Efficient data access of wrapped C libraries and structs

I’ve been doing RL research recently using the Mujoco physics engine as my robotics simulator. Up until now I’ve just written my own library that exposed just the functionality I needed as a subset of all that Mujoco can do, but I figure it may be a good time to do a re-write with all functionality exposed for the community. The issue I’m trying to wrap around is Mujoco contains all its information in two structs, mjModel and mjData, and how to efficiently interact with the values they contain when they are both pointers. The following is a example of what they look like, but there are a few hundred fields in each struct in the actual library:

// in C:
struct _mjModelExample {
  int nposition;
  int nvelocity;

  mjOption opt; // other c struct
  mjVis  vis;   // other c struct
struct _mjDataExample {
  int nbuffer;
  double* time; 
  void* buffer;
  double* positions; // pointers into the void* buffer field
  double* velocity;
mjModel* m = mj_loadXML("file.xml");
mjData* d = mj_makeData(m);
mj_step(m, d); // advance the model one time-step; values are stored in d

I can get around the struct-within-struct issue of mjModel by making everything immutable and not changing fields for the time being, but the bigger issue is accessing and swapping values in mjData’s fields, as Julia seems them as Ptr{Cdouble} types. What I’ve thought about doing is replicating the struct’s structure as a Julia type and start doing unsafe_wraps to access the fields.

type mjDataJulia
d = unsafe_load(d_pointer_from_c)
m = unsafe_load(m_pointer_from_c)
j_d = mjDataJulia(0, 0.0,
                  unsafe_wrap(Array, d.positions, m.npositions),
                  unsafe_wrap(Array, d.velocity, m.nvelocity))
j_d.positions = j_d.positions .* 0.5
mj_step(m_pointer_from_c, d_pointer_from_c) // Advance time; fields in mjData can be modified and accessed

This way I could ‘write’ into positions and velocity without having to do unsafe_wraps later on, but doesn’t address how the non-pointer fields could be mirrored. The structs are too large to always do copies whenever I need values, so having direct memory access is ideal.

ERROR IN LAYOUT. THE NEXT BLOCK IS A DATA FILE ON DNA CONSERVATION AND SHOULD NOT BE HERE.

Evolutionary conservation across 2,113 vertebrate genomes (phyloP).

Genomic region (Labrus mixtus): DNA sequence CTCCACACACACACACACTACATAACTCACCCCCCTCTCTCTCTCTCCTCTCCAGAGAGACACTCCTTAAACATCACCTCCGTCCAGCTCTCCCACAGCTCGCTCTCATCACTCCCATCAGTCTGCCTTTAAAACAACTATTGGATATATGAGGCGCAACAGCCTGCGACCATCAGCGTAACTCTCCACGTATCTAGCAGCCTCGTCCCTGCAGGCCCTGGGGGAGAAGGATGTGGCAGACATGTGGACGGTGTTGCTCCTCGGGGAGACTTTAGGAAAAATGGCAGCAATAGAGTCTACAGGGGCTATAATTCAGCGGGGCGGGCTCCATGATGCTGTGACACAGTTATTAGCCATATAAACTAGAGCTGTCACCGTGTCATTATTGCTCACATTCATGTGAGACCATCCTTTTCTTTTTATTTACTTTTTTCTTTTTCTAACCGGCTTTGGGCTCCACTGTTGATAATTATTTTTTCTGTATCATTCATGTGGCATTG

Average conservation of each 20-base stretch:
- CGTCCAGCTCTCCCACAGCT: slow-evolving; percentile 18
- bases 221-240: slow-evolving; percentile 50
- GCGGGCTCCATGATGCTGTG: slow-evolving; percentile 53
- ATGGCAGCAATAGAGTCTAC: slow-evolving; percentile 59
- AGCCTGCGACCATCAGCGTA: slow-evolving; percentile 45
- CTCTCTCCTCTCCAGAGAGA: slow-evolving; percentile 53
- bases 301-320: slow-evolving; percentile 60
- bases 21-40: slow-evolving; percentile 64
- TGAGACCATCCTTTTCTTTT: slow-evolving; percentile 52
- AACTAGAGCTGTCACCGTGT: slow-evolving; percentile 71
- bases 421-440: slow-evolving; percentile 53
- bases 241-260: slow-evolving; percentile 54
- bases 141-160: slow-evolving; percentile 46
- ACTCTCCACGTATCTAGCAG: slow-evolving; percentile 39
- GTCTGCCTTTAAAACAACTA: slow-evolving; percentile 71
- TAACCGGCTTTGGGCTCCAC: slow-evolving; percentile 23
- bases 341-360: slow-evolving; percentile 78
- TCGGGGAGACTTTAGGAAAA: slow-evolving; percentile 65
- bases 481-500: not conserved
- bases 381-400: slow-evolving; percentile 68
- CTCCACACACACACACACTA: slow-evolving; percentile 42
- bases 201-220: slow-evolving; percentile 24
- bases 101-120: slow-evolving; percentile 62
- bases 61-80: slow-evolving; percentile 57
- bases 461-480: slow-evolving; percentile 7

I feel like there’s something I’m missing, however, in that there’s a simple solution staring me in the face that I’m not seeing. Any advice from folks that have encountered these kinds of data structures or this situation before would be tremendously appreciated!

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Given the large number of fields, have you tried Clang.jl?

Second, replacing individual items will be tricky unless you access the memory locations directly (e.g., with pointer). But in-progress work may soon make that easier.

I did indeed use Clang.jl to generate some files that have been useful to play around with.

What I figure at this point is the correct course of action (albeit tedious), is like I mentioned above, in having a struct/immutable that is the same memory layout as the c-struct, and then doing unsafe_wraps around the immutable into a more julia friendly struct for actual work. I have not see many other wrapped libraries that are as data-heavy as Mujoco can be, so was not confident in the approach I thought of.

Thanks for your response!

I think Cxx.jl might be able to help you here. I honestly haven’t had the opportunity to play with Cxx.jl as much as I would like, but I think you should be able to wrap a C++ pointer in a Julia struct. Then you can write Julia functions that access the fields directly using something like icxx"mjmodel->nposition".

Wow, Cxx.jl provides a pretty attractive interface; you can just evaluate C code as if it were native with what seems to be a slightly separate memory space (still need to unsafe_wrap pointers, etc). I think in my case I’d still have to be clever about exposing the appropriate data fields in the structs, but It looks like the perf hit of parsing the icxx"mjmodel->nposition" line can be exposed as a function:

set_npos(np) = icxx"mjmodel->nposition = $np;"
step() = icxx"mj_step(m, d);"

Definitely worth some investigation! Thanks!

Cxx is amazing and is great for local use or in a controlled environment. But if you want to distribute code more broadly: be aware that Windows isn’t quite supported, and as far as I can tell there isn’t a good solution for package distribution yet.

A lightweight Julia object with wrappers makes sense. It should be fast enough for most purposes. If you can’t afford the extra indirect, then reflecting the structs is still going to be the best option. You can use unsafe_store! and unsafe_load and avoid some manual pointer math with sizeof and fieldoffset.

That’s a good point. I’ve already used Clang.jl to help with the conversion but there’s lots of manual tweaking involved, which I wanted to lazily avoid with CXX :slight_smile:

Better to do the right thing from the start, however. Thanks!